Why Do I Need Water Rights?
Water rights legally guarantee access to the water on your property. This protection includes surface or groundwater. Not only do these rights ensure your water is accessible to you for the future, but can help protect surrounding fish and wildlife, should development or other factors require your water in the future. Applying for water rights also provides the state with information on how much water is being diverted for private and public use and how much water the state has available.
You should apply for water rights to ensure the sustained water quality and quantity on your property. With water rights, you have legal priority of the water usage over those who have not obtained a permit. For areas subject to future development, it increases the protection of your water source. Most people apply for water rights for their existing well, surface water (river, creek, lake), or water for future well needs.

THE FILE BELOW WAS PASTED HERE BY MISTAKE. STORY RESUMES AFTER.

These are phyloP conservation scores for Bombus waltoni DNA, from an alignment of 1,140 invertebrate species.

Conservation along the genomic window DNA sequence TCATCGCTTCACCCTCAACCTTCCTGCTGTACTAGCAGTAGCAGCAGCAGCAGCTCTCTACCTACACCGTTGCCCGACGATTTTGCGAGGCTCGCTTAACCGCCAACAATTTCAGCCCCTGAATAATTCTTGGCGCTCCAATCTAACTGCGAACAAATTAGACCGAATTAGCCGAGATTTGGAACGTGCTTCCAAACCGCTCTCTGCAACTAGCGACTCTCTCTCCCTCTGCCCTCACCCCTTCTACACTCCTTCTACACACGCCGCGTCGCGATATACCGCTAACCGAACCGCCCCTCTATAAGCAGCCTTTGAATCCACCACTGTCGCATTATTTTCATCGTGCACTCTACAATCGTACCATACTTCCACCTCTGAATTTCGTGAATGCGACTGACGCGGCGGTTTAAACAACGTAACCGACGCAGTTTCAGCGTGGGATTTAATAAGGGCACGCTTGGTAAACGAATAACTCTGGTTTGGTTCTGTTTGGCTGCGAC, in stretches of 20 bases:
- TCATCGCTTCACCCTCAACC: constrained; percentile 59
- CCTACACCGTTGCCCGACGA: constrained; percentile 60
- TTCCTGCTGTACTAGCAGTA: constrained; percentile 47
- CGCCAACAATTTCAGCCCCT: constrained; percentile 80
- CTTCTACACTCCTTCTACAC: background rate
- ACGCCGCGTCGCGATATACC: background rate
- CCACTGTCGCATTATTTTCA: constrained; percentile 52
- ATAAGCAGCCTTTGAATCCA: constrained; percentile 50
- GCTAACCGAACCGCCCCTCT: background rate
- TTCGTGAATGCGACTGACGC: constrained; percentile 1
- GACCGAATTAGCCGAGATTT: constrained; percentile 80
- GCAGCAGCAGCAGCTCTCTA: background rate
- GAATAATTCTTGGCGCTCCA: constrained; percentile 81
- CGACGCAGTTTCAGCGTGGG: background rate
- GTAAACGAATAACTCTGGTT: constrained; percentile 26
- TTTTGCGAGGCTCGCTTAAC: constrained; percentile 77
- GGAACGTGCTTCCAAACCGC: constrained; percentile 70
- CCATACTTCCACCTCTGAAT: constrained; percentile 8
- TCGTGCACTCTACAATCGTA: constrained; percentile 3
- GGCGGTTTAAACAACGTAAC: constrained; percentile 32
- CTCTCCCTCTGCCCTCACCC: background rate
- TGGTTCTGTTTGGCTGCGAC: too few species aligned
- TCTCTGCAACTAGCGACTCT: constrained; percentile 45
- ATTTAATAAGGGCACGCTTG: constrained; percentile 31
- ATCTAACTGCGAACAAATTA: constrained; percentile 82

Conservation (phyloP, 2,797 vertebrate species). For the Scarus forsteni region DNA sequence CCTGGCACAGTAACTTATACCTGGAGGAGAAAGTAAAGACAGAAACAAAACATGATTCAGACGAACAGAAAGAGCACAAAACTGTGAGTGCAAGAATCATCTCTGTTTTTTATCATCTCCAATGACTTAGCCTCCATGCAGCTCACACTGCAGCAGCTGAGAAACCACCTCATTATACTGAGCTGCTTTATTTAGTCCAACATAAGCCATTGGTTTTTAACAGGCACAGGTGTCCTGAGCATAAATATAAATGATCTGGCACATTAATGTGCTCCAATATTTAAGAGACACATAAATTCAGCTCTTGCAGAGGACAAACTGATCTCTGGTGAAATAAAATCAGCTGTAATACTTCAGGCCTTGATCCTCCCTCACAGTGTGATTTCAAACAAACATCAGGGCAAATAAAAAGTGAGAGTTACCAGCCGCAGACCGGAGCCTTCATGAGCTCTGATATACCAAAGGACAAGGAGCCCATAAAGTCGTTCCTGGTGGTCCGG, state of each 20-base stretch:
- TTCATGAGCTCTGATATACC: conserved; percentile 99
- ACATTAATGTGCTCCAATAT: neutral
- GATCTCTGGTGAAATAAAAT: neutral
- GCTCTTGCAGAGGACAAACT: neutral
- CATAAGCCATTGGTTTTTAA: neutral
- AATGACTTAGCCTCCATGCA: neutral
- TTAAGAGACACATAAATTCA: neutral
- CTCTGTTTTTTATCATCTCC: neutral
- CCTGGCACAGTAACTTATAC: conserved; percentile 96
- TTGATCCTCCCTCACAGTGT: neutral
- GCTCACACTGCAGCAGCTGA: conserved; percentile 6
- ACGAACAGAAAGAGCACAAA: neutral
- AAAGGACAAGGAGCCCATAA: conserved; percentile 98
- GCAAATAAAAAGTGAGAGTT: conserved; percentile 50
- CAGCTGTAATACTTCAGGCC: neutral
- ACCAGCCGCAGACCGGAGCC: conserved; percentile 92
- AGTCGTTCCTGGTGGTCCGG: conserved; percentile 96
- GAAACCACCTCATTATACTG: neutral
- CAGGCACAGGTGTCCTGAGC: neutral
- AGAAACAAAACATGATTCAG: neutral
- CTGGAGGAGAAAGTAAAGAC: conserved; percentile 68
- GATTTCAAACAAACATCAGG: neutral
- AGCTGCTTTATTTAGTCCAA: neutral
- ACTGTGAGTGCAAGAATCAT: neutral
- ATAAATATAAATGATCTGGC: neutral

How To Apply:
- Check to see if your property already has water rights on it. You can find out if your property is on record by calling (907) 269-8600, Alaska’s Department of Natural Resources Water Resource Program. They will need to have a legal description of your property which you can obtain from a tax bill or property deed to check if your property is registered.
2. Once you have determined if your property has water rights or not, you will need to gather your Well Log information from: https://dnr.alaska.gov/welts/#show-welts-intro-template. The Well Log will need similar property descriptions used above. You can also call (907) 296-8600 for more help to find your Well Log.
- You are ready to start the water rights application. The application can be filled out online http://dnr.alaska.gov/mlw/forms/water/wr_app.pdf or printed out and mailed to the Alaska Department of Natural Resources at:
ADNR, Division of Mining, Land & Water
Water Resources Section – Anchorage Office
550 West 7th Avenue, Suite 1020
Anchorage, AK 99501-3562
- Along with the application, you will have to submit a non-refundable fee of $100.
5. The Department of Natural Resources will then look over the application and make a decision. If you are granted water rights, you will be mailed a legal certificate.